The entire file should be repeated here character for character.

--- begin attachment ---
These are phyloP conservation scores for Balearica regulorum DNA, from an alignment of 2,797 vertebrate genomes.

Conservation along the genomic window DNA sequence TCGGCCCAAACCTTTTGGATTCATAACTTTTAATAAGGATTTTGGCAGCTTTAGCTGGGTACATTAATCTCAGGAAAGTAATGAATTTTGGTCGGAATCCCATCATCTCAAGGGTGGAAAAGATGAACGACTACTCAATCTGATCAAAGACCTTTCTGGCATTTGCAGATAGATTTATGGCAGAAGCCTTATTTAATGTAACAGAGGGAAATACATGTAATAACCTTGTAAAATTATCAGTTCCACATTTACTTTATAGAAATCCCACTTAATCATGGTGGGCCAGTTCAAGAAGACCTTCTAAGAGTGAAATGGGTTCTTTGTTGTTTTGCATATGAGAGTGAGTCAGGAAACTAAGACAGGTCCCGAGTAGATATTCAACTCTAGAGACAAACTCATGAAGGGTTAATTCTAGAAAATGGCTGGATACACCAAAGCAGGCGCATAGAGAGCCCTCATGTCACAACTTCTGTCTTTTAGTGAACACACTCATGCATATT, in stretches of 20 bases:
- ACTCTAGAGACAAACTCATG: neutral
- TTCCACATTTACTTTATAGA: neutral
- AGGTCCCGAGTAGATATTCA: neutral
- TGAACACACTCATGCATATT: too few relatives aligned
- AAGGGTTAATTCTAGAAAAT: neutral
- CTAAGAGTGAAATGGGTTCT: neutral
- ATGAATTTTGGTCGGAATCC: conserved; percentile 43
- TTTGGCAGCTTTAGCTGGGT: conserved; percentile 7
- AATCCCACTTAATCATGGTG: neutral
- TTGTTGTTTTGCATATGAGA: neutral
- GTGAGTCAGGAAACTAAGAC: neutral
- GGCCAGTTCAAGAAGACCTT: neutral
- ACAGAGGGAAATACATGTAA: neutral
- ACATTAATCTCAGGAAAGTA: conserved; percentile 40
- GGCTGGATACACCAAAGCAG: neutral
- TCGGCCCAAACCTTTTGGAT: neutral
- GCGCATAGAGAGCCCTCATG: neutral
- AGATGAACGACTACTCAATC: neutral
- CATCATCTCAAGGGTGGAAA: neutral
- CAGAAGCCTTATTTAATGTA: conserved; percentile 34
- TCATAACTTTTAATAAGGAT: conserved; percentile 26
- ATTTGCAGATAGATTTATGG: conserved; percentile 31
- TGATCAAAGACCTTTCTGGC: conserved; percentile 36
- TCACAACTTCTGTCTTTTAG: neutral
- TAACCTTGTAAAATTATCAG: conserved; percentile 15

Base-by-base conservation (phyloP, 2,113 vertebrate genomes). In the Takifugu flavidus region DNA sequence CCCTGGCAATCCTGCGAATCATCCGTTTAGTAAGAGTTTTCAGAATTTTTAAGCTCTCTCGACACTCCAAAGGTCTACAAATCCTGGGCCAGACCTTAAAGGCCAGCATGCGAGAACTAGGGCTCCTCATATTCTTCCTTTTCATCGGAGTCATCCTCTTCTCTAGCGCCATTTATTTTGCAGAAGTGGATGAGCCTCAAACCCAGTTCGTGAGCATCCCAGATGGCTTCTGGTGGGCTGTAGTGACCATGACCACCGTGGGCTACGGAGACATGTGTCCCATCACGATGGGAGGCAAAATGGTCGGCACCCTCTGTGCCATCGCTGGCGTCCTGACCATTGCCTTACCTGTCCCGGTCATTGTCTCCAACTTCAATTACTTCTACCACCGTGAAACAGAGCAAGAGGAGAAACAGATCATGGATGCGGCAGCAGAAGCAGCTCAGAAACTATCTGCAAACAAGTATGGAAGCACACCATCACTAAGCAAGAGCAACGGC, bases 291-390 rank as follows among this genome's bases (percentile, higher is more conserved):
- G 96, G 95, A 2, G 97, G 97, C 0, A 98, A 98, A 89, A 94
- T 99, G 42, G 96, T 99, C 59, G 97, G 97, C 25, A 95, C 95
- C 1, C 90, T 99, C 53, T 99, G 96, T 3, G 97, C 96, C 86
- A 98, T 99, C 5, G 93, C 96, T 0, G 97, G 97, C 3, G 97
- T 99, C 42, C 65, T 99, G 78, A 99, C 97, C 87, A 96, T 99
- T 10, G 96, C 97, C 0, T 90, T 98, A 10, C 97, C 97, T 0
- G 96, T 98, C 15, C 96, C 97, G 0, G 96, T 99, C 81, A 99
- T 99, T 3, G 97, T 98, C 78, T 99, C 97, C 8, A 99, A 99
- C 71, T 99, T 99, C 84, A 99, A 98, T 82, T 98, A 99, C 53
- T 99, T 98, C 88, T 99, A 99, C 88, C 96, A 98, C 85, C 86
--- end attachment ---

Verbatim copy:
These are phyloP conservation scores for Balearica regulorum DNA, from an alignment of 2,797 vertebrate genomes.

Conservation along the genomic window DNA sequence TCGGCCCAAACCTTTTGGATTCATAACTTTTAATAAGGATTTTGGCAGCTTTAGCTGGGTACATTAATCTCAGGAAAGTAATGAATTTTGGTCGGAATCCCATCATCTCAAGGGTGGAAAAGATGAACGACTACTCAATCTGATCAAAGACCTTTCTGGCATTTGCAGATAGATTTATGGCAGAAGCCTTATTTAATGTAACAGAGGGAAATACATGTAATAACCTTGTAAAATTATCAGTTCCACATTTACTTTATAGAAATCCCACTTAATCATGGTGGGCCAGTTCAAGAAGACCTTCTAAGAGTGAAATGGGTTCTTTGTTGTTTTGCATATGAGAGTGAGTCAGGAAACTAAGACAGGTCCCGAGTAGATATTCAACTCTAGAGACAAACTCATGAAGGGTTAATTCTAGAAAATGGCTGGATACACCAAAGCAGGCGCATAGAGAGCCCTCATGTCACAACTTCTGTCTTTTAGTGAACACACTCATGCATATT, in stretches of 20 bases:
- ACTCTAGAGACAAACTCATG: neutral
- TTCCACATTTACTTTATAGA: neutral
- AGGTCCCGAGTAGATATTCA: neutral
- TGAACACACTCATGCATATT: too few relatives aligned
- AAGGGTTAATTCTAGAAAAT: neutral
- CTAAGAGTGAAATGGGTTCT: neutral
- ATGAATTTTGGTCGGAATCC: conserved; percentile 43
- TTTGGCAGCTTTAGCTGGGT: conserved; percentile 7
- AATCCCACTTAATCATGGTG: neutral
- TTGTTGTTTTGCATATGAGA: neutral
- GTGAGTCAGGAAACTAAGAC: neutral
- GGCCAGTTCAAGAAGACCTT: neutral
- ACAGAGGGAAATACATGTAA: neutral
- ACATTAATCTCAGGAAAGTA: conserved; percentile 40
- GGCTGGATACACCAAAGCAG: neutral
- TCGGCCCAAACCTTTTGGAT: neutral
- GCGCATAGAGAGCCCTCATG: neutral
- AGATGAACGACTACTCAATC: neutral
- CATCATCTCAAGGGTGGAAA: neutral
- CAGAAGCCTTATTTAATGTA: conserved; percentile 34
- TCATAACTTTTAATAAGGAT: conserved; percentile 26
- ATTTGCAGATAGATTTATGG: conserved; percentile 31
- TGATCAAAGACCTTTCTGGC: conserved; percentile 36
- TCACAACTTCTGTCTTTTAG: neutral
- TAACCTTGTAAAATTATCAG: conserved; percentile 15

Base-by-base conservation (phyloP, 2,113 vertebrate genomes). In the Takifugu flavidus region DNA sequence CCCTGGCAATCCTGCGAATCATCCGTTTAGTAAGAGTTTTCAGAATTTTTAAGCTCTCTCGACACTCCAAAGGTCTACAAATCCTGGGCCAGACCTTAAAGGCCAGCATGCGAGAACTAGGGCTCCTCATATTCTTCCTTTTCATCGGAGTCATCCTCTTCTCTAGCGCCATTTATTTTGCAGAAGTGGATGAGCCTCAAACCCAGTTCGTGAGCATCCCAGATGGCTTCTGGTGGGCTGTAGTGACCATGACCACCGTGGGCTACGGAGACATGTGTCCCATCACGATGGGAGGCAAAATGGTCGGCACCCTCTGTGCCATCGCTGGCGTCCTGACCATTGCCTTACCTGTCCCGGTCATTGTCTCCAACTTCAATTACTTCTACCACCGTGAAACAGAGCAAGAGGAGAAACAGATCATGGATGCGGCAGCAGAAGCAGCTCAGAAACTATCTGCAAACAAGTATGGAAGCACACCATCACTAAGCAAGAGCAACGGC, bases 291-390 rank as follows among this genome's bases (percentile, higher is more conserved):
- G 96, G 95, A 2, G 97, G 97, C 0, A 98, A 98, A 89, A 94
- T 99, G 42, G 96, T 99, C 59, G 97, G 97, C 25, A 95, C 95
- C 1, C 90, T 99, C 53, T 99, G 96, T 3, G 97, C 96, C 86
- A 98, T 99, C 5, G 93, C 96, T 0, G 97, G 97, C 3, G 97
- T 99, C 42, C 65, T 99, G 78, A 99, C 97, C 87, A 96, T 99
- T 10, G 96, C 97, C 0, T 90, T 98, A 10, C 97, C 97, T 0
- G 96, T 98, C 15, C 96, C 97, G 0, G 96, T 99, C 81, A 99
- T 99, T 3, G 97, T 98, C 78, T 99, C 97, C 8, A 99, A 99
- C 71, T 99, T 99, C 84, A 99, A 98, T 82, T 98, A 99, C 53
- T 99, T 98, C 88, T 99, A 99, C 88, C 96, A 98, C 85, C 86